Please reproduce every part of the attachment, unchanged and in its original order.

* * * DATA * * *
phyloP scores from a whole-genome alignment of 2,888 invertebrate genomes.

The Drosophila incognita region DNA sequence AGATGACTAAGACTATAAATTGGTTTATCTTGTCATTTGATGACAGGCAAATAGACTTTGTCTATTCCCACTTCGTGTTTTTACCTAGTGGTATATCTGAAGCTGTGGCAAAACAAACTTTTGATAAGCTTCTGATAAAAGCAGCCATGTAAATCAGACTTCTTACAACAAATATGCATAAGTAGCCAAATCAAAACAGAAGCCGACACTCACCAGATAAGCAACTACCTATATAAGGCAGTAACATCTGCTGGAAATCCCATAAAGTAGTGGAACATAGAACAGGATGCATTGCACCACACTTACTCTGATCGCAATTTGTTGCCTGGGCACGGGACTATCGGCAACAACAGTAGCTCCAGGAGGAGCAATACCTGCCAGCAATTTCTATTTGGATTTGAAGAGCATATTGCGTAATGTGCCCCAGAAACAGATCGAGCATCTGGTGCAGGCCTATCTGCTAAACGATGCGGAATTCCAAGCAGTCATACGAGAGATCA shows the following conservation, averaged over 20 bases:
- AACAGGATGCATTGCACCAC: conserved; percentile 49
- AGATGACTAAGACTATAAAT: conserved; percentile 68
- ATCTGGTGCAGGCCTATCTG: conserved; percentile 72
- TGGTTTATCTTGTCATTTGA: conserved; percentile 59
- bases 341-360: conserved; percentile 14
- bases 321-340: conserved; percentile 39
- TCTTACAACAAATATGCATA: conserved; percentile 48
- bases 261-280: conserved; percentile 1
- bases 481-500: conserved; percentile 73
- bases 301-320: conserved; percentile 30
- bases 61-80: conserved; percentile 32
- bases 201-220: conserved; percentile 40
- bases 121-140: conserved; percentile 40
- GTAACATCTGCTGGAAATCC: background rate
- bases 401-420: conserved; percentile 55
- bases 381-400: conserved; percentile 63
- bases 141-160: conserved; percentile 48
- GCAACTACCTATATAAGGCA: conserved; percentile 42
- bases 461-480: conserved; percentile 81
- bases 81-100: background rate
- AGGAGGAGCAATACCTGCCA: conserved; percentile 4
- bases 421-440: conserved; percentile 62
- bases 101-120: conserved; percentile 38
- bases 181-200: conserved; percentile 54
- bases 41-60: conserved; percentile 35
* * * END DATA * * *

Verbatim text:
phyloP scores from a whole-genome alignment of 2,888 invertebrate genomes.

The Drosophila incognita region DNA sequence AGATGACTAAGACTATAAATTGGTTTATCTTGTCATTTGATGACAGGCAAATAGACTTTGTCTATTCCCACTTCGTGTTTTTACCTAGTGGTATATCTGAAGCTGTGGCAAAACAAACTTTTGATAAGCTTCTGATAAAAGCAGCCATGTAAATCAGACTTCTTACAACAAATATGCATAAGTAGCCAAATCAAAACAGAAGCCGACACTCACCAGATAAGCAACTACCTATATAAGGCAGTAACATCTGCTGGAAATCCCATAAAGTAGTGGAACATAGAACAGGATGCATTGCACCACACTTACTCTGATCGCAATTTGTTGCCTGGGCACGGGACTATCGGCAACAACAGTAGCTCCAGGAGGAGCAATACCTGCCAGCAATTTCTATTTGGATTTGAAGAGCATATTGCGTAATGTGCCCCAGAAACAGATCGAGCATCTGGTGCAGGCCTATCTGCTAAACGATGCGGAATTCCAAGCAGTCATACGAGAGATCA shows the following conservation, averaged over 20 bases:
- AACAGGATGCATTGCACCAC: conserved; percentile 49
- AGATGACTAAGACTATAAAT: conserved; percentile 68
- ATCTGGTGCAGGCCTATCTG: conserved; percentile 72
- TGGTTTATCTTGTCATTTGA: conserved; percentile 59
- bases 341-360: conserved; percentile 14
- bases 321-340: conserved; percentile 39
- TCTTACAACAAATATGCATA: conserved; percentile 48
- bases 261-280: conserved; percentile 1
- bases 481-500: conserved; percentile 73
- bases 301-320: conserved; percentile 30
- bases 61-80: conserved; percentile 32
- bases 201-220: conserved; percentile 40
- bases 121-140: conserved; percentile 40
- GTAACATCTGCTGGAAATCC: background rate
- bases 401-420: conserved; percentile 55
- bases 381-400: conserved; percentile 63
- bases 141-160: conserved; percentile 48
- GCAACTACCTATATAAGGCA: conserved; percentile 42
- bases 461-480: conserved; percentile 81
- bases 81-100: background rate
- AGGAGGAGCAATACCTGCCA: conserved; percentile 4
- bases 421-440: conserved; percentile 62
- bases 101-120: conserved; percentile 38
- bases 181-200: conserved; percentile 54
- bases 41-60: conserved; percentile 35